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Team Cherry made a big name for itself with its atmospheric yet adorable Metroidvania platformer Hollow Knight when it realised on Steam in February last year. The game has since generated a huge amount of publicity, not only since its initial Switch reveal, but also since its delay and unfortunate absence at the March Nindies Showcase.

While making a guest appearance at this year's Bitsummit indie games event in Kyoto, Japan, we took the chance to sit down and chat to William Pellen and Ari Gibson from Team Cherry about Hollow Knight on Nintendo Switch.

Nintendo Life: How’s Hollow Knight coming along? 

Team Cherry: Really well, it’s taken a lot of effort, but it is running nicely and it looks really nice on the screen. There’s just a few final things to clean up. We’ve taken our time to make sure it’s as good as it can be which is really important to us, and it’s our first game so there was a lot of stuff do and stuff that to be remade in certain ways, but the last thing we would ever want is for the Switch version is to be ‘less’ in any way, especially given demand there has been on that platform. It’s the game's console debut, and it’s the perfect fit.


Did you feel much pressure with the transition from PC to console? 

Actually, we almost felt the opposite of pressure. It has been really exciting. People are really loving the Switch and we are really lucky about the timing of the Switch coming out when it did. We love it as well as players but as also as a platform as a developer.

What’s been happening in the time leading up to release? 

Nintendo has been really helpful. We feel that we share their internal development process philosophy and the quality of the games they put out so hopefully we are just learning from them.

The refining has been ongoing and the extra content for the release we did in the meantime. All the content packs that have been released so far will be in the Switch version at launch. Also a lot of it was refactoring technical stuff, breaking it down and redoing it a bit more cleverly, but while we were doing that we had the chance to make some creative tweaks and refine a bunch of other little things. We haven’t got to the point of rebranding it as a new addition, but it’s certainly a fuller experience.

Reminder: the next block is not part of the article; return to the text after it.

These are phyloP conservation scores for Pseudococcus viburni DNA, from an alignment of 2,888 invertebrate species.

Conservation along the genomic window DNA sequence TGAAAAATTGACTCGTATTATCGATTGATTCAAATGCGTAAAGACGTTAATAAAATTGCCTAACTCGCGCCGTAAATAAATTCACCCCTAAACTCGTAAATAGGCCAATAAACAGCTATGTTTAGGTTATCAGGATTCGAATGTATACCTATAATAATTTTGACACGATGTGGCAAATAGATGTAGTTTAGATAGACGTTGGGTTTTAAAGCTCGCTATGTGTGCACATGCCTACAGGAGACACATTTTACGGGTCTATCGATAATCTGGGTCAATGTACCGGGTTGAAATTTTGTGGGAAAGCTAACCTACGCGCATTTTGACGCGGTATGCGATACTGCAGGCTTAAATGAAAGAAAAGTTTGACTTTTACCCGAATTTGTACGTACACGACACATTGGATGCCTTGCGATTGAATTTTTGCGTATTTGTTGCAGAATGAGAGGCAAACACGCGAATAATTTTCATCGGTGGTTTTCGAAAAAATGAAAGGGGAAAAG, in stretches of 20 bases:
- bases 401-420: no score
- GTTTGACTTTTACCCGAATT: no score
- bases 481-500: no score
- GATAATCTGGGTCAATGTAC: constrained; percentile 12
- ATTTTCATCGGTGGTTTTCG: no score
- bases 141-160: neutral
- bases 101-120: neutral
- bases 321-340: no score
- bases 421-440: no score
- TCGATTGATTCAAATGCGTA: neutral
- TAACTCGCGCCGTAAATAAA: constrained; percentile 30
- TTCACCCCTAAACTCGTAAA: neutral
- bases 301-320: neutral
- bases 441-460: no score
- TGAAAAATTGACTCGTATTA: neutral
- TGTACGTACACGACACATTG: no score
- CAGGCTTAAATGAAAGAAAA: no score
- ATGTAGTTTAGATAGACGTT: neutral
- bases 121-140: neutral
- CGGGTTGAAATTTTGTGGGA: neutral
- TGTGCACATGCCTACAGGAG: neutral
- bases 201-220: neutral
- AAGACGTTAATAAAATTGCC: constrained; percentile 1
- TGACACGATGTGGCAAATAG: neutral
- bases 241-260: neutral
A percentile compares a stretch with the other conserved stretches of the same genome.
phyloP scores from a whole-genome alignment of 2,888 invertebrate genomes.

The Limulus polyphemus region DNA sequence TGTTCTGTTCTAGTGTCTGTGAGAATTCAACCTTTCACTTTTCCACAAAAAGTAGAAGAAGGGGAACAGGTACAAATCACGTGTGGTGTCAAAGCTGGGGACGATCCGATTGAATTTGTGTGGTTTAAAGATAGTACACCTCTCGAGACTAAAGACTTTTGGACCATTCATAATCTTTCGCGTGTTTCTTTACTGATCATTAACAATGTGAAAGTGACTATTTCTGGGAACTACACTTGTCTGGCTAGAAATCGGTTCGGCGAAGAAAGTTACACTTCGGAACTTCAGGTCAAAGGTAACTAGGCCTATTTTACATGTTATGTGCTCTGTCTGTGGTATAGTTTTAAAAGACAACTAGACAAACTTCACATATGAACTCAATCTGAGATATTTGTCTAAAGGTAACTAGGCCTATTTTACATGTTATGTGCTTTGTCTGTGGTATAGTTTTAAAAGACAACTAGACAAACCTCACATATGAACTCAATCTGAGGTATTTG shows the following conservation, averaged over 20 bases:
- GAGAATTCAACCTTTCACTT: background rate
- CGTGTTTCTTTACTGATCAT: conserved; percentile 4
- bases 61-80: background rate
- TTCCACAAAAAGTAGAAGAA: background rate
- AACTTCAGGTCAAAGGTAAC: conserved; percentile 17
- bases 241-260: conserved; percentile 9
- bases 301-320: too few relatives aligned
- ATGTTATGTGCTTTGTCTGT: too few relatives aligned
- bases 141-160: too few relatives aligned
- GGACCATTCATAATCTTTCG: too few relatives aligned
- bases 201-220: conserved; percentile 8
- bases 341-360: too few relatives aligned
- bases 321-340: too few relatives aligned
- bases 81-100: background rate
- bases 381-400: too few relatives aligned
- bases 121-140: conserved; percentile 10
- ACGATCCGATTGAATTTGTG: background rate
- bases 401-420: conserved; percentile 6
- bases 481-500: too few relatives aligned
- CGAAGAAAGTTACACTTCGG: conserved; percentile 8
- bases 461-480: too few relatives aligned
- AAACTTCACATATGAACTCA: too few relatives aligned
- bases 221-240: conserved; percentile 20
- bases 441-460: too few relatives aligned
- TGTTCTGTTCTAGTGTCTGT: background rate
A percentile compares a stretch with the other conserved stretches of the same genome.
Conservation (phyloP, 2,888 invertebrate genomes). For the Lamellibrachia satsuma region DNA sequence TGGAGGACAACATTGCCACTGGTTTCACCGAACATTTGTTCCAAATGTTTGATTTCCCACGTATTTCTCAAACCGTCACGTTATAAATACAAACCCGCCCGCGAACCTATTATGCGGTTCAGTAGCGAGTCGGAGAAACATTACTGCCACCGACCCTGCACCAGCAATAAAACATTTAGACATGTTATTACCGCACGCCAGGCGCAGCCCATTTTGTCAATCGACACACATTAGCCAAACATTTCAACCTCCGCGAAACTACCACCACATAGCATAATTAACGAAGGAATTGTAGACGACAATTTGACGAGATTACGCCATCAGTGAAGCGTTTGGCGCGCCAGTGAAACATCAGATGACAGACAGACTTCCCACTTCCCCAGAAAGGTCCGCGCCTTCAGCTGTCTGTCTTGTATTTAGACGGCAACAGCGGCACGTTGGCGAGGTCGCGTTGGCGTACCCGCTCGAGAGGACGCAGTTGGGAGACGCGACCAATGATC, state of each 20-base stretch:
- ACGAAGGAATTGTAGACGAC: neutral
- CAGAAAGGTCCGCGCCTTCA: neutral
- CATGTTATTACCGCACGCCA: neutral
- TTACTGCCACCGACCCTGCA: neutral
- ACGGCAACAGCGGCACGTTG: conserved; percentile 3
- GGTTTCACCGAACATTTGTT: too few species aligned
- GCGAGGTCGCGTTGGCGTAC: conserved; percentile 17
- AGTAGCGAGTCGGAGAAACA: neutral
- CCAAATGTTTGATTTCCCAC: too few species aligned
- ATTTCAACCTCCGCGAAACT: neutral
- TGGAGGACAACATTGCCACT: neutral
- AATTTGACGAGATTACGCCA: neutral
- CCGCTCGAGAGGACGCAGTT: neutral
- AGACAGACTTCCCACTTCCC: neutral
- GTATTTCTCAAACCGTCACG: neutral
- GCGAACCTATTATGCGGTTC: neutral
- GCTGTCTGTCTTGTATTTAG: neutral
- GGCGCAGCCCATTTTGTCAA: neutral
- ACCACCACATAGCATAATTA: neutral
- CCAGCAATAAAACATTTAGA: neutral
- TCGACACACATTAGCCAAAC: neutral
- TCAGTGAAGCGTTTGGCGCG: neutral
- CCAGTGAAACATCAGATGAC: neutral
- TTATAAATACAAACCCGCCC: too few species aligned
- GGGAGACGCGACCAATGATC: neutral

Some of that creative stuff (during the porting process) is so we don’t go crazy with all the technical stuff and fixes. It honestly keeps us alive that we can improve more creative elements of the game. It’s kinda nice to go back over things a few more times, and go back to all those niggling little things and clean up as well as we can do, so that something could just be better.

But we recognise that we could do that clean up forever, and we aren’t dragging our heels, but it terms of getting it ready on console, you get that chance of taking the time and doing that final sweep with the last few bugs and issues.

As your first game, it must be difficult to definitively say when it’s finished.

I think we are pretty good at saying that this is the point where we are happy to release it. Maybe games are a bit different now with things like streaming culture, so now for us as developers, we can see from the outside a lot more and we can obviously see things breaking. You can watch someone on YouTube or on Twitch literally breaking the game because in the past you could sell the game to people and they would tell you about bugs but it’s only when you see the gameplay and see things go wrong, you think ‘we really should fix that! Even people just playing it in different ways or people trying to break it, and find lots of stuff for us to work on.


So how does it look in handheld mode? 

We think it looks great and it suits the game, because we were wondering how everything would look when it was scaled down, but it works really nicely. We hit a really good balance of character scale and the scale of everything generally that works really well on both the large and small screen. There might even be a thematic thing there that works - it’s a kingdom of bugs! So when you put it on the handheld screen, this is its true scale!  You look at something like Breath of the Wild which looks great on the small screen, but the vastness of the game sometimes belongs on a big screen and it’s really impressive.

How has the momentum been from the community since release and the anticipation for the Switch version? 

It really has kept up and we are constantly seeing a wide array of art, but not solely visual art. Some people do arrangements of the music and even original songs, taking poetry about the game and making lyrics which is really cool or videos of people playing the game and talking about it.